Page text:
Prison Terms

Alcatraz prison cells

The pokey. The slammer. The clink. How many different ways are there to say prison, and where do these words come from? We decided to find out.

Our latest obsession isn’t completely arbitrary. Forty-nine years ago today, Alcatraz closed as a federal penitentiary. Also called the Rock, the island was named for bird that roosted there, the pelican, which in Spanish is, you guessed it, alcatraz.

From the other side of the country came the expression up the river, which, according to the Online Etymology Dictionary, originally referred to the Hudson River and Sing Sing, a maximum security prison in Ossining, New York. Sing Sing was the original name of Ossining, and was derived from the name of the Native American tribe, the Sint Sinck, who sold the area to one Frederick Philipse.

Some prisons were so famous (or in some cases, infamous), their names became common words. The stir in stir-crazy (“distraught or restless from long confinement in or as if in prison”) is a slang term for prison, and comes from Start Newgate, “a former prison in London notorious for its unsanitary conditions and burnt down in riots in 1780.” Meanwhile, Newgate became a verb meaning “to imprison.”

Another synonym for prison, bocardo, originally referred to Bocardo Prison in Oxford, England. Bastille, which comes from an Old French word meaning “fortress, tower, fortified, building,” was “built in Paris in the 14th century and used as a prison in the 17th and 18th centuries,” and now refers to “a jail or prison (especially one that is run in a tyrannical manner).”

But how does one get to prison? You could take a paddy wagon, which may come from Paddy, which originated from “the pet form of the common Irish proper name Patrick (Ir. Padraig),” and became a disparaging term for someone of Irish descent. Paddy wagon was so-called perhaps “because many police officers were Irish” at the time (around 1930). The paddy wagon is also known as a meat wagon, cattle car, or Black Maria.

According to World Wide Words, Black Maria is American in origin, though its exact etymology is unclear. The name may come from a Boston story “about Maria Lee, a large black woman who kept a boarding house in the 1820s with such severity that she became more feared than the police, who called on her to help them catch and restrain criminals,” or from the name of a “famous black racehorse of the period, also named Black Maria.”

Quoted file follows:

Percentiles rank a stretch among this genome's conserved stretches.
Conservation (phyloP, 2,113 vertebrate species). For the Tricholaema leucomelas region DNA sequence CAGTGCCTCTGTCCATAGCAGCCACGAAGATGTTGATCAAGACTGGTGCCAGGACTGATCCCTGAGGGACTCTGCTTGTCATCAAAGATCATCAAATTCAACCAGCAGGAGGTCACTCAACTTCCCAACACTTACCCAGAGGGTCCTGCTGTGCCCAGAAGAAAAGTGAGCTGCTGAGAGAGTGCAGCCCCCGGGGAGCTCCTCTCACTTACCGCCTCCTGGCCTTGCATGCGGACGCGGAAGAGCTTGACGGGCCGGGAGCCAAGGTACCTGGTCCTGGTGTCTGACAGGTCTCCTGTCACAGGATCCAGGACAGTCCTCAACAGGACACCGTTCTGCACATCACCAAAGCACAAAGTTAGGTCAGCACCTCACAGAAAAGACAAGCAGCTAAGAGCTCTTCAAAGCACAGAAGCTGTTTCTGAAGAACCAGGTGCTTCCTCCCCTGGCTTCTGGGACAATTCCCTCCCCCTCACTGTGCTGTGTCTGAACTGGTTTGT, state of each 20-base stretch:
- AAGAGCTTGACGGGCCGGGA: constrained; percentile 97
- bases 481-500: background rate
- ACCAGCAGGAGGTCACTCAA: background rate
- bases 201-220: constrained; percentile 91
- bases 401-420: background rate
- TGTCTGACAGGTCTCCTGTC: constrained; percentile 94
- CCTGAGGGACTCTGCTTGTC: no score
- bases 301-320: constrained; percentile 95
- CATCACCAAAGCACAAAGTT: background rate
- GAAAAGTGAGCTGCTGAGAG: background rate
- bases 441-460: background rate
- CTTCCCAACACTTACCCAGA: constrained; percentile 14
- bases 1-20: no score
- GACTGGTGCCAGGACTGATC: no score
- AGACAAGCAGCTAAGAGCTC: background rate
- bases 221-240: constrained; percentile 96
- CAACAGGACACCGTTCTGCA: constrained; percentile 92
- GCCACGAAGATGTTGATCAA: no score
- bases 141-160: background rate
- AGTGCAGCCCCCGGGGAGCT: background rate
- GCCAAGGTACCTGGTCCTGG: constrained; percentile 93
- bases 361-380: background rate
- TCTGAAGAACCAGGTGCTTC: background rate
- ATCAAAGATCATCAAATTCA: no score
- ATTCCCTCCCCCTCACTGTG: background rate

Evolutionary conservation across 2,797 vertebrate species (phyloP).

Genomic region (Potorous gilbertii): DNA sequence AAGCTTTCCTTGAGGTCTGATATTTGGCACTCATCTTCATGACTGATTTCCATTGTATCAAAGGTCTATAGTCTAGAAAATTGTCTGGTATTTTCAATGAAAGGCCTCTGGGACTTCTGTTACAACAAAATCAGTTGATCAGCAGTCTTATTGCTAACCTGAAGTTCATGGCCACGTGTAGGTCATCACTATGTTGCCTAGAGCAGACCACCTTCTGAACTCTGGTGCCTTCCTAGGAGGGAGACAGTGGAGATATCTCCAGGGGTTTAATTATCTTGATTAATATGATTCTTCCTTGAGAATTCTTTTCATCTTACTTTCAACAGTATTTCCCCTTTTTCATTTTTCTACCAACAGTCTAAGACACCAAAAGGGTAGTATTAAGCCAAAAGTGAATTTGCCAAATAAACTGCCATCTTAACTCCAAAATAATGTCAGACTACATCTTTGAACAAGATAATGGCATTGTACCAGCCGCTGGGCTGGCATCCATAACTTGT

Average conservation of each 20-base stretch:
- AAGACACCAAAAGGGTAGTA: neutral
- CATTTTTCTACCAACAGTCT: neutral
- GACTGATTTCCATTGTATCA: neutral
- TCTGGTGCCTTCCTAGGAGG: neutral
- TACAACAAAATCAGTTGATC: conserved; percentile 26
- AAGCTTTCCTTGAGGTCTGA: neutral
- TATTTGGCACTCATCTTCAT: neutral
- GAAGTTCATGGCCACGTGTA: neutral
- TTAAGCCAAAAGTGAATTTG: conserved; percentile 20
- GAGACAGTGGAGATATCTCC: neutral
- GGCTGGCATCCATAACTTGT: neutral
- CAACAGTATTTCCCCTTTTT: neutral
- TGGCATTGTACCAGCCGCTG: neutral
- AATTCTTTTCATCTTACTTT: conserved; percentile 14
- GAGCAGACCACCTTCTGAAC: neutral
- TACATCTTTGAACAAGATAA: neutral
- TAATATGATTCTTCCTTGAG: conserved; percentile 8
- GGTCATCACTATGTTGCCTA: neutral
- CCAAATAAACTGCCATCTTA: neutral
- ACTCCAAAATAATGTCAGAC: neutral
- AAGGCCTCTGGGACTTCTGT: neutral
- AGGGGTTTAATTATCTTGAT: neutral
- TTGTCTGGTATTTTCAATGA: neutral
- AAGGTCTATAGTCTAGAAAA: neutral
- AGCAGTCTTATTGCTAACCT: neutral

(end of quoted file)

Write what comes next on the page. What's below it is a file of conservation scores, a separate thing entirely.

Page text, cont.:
Before heading to the big house, prisoners may first be held in a sponging-house, “a victualing-house or tavern where persons arrested for debt were kept by a bailiff for twenty-four hours before being lodged in prison, in order that their friends might have an opportunity of settling the debt.” The sponging-house was so-named “from the extortionate charges made upon prisoners for their accommodation therein,” with sponge meaning “to drain; harass by extortion; squeeze.”

A bridewell was “a house of correction for the confinement of vagrants and disorderly persons,” and became a name “generally given to a prison in connection with a police-station, for the temporary detention of those who have been arrested by the police.” According to the Virtual Linguist, the term bridewell “comes from an old area of London near modern-day Fleet Street, where there was a well dedicated to St Bride,” a patron saint of Ireland, and “is still used by some police forces in the UK, usually as the name of a police station, or of a custody suite.”

A spinning house was “a house of correction, so-called because women of loose character were obliged to spin or to beat hemp as punishment.” Spinster, which originally referred to any person, man or woman, whose occupation was spinning, also meant “a woman of an evil life or character: so called from being forced to spin in the house of correction.” The word is now commonly known as “a woman who has remained single beyond the conventional age for marrying.”

A rogue-house is a house for rogues; a lobspound is a pound for lobs or louts, and was “often applied to the juvenile prison made for a child between the feet of a grown-up person.” Another prison term, hoosegow, was coined in 1911 in the western U.S. probably as a mispronunciation of the Mexican Spanish juzgao, “tribunal, court.” An older term, calaboose (1792), is from the Louisiana French calabouse, which comes from the Spanish calabozo, “dungeon.”

A panopticon was a prison proposed by Jeremy Bentham, “so arranged that the inspector can see each of the prisoners at all times without being seen by them.” On a smaller scale is the Judas, “a small opening in the door or wall of a cell to enable the guards to watch the prisoners.” Also called a judas-hole.

Whatever you call the joint, be sure to keep your nose clean and stay out.

Work Words


While for many Labor Day weekend signals the end of summer, it was originally started to celebrate the “laboring classes.” In this post we’ll be celebrating working hard or, as the case may be, hardly working.

If you have ergasiomania, you have “a restless desire, amounting at times to an insane impulsion, to be continually at work.” (The word also has a meaning that pertains specifically to surgeons: “a desire. . .to operate at every opportunity, whether or not the operation is indicated or justifiable.”)  As an ergasiomaniac, you may be a workaholic, “a person who feels compelled to work excessively”; or a sleep camel, “a person who gets little sleep during the week, and then attempts to make up for it by sleeping in and napping on the weekend.” You may practice inemuri, “the Japanese practice of sleeping on the job. . .to show how committed you are to working.”